A former Chicago lawyer for Baker & McKenzie announced her candidacy Wednesday for the position of managing director of the International Monetary Fund.
Christine Largard,55, initially had not indicated whether she wanted the job, but now she says she will bring her expertise as a lawyer, manager and woman, the Associated Press reports. Currently, Lagarde is the French Finance Manager.
IMF's last managing director, Dominique Stauss-Kahn, resigned last week after he was accused of raping a hotel maid in New York. Lagarde immediately emerged as the leading candidate but didn't make her final decision on the candidacy until she had time to reflect and spoke with French President Nicolas Sarkozy.
The Associated Press reported:
Lagarde emerged as the European front-runner in part on her reputation for her deftness at international negotiations to stabilize the world economy during the world financial crisis. She also was seen as instrumental in getting the IMF and European Union to agree on rescue plans for Greece, Ireland and Portugal when their debt crises threatened the entire shared euro currency.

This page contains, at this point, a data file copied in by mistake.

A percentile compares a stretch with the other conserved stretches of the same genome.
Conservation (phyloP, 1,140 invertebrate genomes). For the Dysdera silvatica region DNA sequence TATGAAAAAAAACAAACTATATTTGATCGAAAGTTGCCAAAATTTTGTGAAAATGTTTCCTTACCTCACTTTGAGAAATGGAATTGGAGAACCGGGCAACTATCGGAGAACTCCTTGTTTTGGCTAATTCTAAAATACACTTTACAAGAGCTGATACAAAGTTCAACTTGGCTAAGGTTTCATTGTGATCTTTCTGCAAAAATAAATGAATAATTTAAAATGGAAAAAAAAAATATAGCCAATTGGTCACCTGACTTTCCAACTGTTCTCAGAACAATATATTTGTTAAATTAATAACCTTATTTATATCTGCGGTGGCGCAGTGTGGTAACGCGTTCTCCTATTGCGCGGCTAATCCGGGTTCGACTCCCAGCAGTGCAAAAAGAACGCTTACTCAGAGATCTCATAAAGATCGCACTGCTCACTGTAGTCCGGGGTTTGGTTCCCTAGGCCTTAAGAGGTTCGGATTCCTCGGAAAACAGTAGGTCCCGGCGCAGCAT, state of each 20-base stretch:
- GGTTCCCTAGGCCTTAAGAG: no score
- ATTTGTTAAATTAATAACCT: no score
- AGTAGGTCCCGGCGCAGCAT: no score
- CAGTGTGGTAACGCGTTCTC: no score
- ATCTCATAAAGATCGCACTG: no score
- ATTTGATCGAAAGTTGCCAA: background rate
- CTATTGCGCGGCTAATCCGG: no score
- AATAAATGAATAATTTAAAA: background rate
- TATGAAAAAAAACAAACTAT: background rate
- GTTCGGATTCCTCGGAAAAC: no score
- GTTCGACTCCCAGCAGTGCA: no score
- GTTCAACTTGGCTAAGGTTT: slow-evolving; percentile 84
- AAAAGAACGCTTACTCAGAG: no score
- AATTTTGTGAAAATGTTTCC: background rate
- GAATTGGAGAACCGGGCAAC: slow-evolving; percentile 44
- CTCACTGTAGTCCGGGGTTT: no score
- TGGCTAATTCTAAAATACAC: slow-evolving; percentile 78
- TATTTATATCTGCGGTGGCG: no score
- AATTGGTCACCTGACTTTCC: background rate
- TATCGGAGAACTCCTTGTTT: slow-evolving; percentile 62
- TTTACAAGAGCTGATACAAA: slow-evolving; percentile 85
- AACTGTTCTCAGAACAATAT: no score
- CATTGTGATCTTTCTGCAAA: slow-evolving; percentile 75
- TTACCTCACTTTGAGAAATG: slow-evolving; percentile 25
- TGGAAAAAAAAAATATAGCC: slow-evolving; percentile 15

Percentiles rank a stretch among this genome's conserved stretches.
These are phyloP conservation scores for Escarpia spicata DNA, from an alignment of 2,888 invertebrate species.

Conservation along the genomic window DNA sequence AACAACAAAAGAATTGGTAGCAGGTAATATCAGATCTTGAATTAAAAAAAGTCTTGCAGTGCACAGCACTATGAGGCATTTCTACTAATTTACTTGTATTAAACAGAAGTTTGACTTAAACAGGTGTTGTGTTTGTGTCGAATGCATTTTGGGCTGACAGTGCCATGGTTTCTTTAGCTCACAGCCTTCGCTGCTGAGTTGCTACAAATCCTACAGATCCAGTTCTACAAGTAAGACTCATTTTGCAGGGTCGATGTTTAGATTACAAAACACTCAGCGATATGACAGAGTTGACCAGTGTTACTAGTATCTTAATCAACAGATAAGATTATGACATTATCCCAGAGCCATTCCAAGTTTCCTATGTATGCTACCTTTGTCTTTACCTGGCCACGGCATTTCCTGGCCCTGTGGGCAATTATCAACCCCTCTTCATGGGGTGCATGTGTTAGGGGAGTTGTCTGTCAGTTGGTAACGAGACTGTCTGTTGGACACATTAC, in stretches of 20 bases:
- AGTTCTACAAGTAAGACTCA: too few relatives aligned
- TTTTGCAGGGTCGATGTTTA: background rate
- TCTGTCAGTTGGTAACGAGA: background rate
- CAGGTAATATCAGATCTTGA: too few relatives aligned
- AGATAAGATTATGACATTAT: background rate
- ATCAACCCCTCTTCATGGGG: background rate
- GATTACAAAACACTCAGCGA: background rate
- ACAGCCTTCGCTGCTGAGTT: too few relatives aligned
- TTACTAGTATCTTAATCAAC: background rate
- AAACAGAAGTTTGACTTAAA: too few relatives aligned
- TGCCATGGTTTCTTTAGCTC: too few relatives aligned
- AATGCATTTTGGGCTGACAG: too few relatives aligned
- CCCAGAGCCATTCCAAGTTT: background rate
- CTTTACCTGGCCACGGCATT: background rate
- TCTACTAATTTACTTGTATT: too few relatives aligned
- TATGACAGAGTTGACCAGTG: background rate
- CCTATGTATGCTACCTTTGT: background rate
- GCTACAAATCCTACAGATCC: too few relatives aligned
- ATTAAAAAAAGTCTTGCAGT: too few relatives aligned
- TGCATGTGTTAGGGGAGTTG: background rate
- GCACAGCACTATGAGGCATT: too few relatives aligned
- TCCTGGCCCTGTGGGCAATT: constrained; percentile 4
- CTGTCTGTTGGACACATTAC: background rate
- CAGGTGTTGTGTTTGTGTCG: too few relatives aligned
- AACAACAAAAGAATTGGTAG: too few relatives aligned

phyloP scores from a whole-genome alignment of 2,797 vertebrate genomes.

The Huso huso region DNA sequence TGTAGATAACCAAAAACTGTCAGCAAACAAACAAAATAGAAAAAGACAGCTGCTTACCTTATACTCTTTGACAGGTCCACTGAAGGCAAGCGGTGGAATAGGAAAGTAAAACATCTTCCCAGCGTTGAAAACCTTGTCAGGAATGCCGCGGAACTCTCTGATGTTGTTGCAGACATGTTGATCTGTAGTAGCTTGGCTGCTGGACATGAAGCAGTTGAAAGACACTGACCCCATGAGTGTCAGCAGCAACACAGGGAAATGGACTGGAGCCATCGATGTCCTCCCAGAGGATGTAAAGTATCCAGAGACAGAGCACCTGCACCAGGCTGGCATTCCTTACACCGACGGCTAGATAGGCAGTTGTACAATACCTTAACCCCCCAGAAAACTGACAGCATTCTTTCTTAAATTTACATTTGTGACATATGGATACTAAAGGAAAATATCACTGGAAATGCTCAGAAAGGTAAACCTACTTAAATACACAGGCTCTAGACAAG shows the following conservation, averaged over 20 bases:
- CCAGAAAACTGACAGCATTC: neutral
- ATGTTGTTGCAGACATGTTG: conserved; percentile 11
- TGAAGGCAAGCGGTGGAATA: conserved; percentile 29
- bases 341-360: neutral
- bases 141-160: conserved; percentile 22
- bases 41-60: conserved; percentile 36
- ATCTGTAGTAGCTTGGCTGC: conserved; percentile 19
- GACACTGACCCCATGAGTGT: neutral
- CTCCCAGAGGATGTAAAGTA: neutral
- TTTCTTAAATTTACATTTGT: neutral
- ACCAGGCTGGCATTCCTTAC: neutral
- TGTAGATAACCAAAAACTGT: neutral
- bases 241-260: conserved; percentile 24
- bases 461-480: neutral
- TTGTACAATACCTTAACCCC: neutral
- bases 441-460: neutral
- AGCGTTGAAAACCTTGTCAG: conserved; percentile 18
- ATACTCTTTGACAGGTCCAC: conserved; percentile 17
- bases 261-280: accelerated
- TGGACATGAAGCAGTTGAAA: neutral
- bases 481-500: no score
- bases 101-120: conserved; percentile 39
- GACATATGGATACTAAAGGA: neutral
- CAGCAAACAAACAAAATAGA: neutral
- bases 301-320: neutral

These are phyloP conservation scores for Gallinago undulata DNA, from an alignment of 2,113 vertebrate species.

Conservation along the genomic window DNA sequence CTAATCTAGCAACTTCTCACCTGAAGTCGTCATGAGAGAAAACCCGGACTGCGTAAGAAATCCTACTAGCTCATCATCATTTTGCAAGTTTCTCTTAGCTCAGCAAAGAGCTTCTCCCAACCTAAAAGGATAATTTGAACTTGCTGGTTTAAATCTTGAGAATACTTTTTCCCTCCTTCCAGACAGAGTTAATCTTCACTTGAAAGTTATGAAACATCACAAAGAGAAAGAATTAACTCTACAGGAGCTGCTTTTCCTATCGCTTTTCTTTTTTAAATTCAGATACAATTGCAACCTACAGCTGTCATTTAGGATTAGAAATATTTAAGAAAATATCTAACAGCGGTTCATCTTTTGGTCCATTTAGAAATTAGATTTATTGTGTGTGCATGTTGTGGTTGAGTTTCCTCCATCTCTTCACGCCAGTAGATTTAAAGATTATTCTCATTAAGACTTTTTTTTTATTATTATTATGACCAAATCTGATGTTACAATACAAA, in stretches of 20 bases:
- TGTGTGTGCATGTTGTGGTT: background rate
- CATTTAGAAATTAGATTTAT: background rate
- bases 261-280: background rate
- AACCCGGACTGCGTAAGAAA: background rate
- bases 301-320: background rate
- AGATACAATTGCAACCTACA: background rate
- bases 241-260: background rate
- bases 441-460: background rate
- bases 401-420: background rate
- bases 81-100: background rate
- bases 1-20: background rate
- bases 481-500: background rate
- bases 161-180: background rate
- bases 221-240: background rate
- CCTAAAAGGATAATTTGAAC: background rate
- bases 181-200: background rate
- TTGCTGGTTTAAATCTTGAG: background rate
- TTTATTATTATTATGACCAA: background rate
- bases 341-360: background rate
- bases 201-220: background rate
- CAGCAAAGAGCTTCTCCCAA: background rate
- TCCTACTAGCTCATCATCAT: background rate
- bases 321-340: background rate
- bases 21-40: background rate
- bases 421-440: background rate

Lagarde is known for her straight-forward nature and is seen as solid candidate to quickly take over and get control of Europe's debt difficulties. However, Lagarde says she will focus on everyone effected by financial crisis.
Not everyone agrees with Lagarde's candidacy. According to the Associated Press:
Questions have surfaced about Lagarde's role in getting arbitration in 2008 for French businessman Bernard Tapie, who won euro285 million ($449 million) as compensation for the mishandling of sale of sportswear maker Adidas. Lagarde was finance minister at the time of the decision. A decision is expected June 10 on whether to open an investigation, according to French media reports. Lagarde said she has "total confidence" about the issue and that investigators should be allowed to do their work.
Representing 187 IMF member countries, the IMF executive board is expected to announce the new leader by the end of June.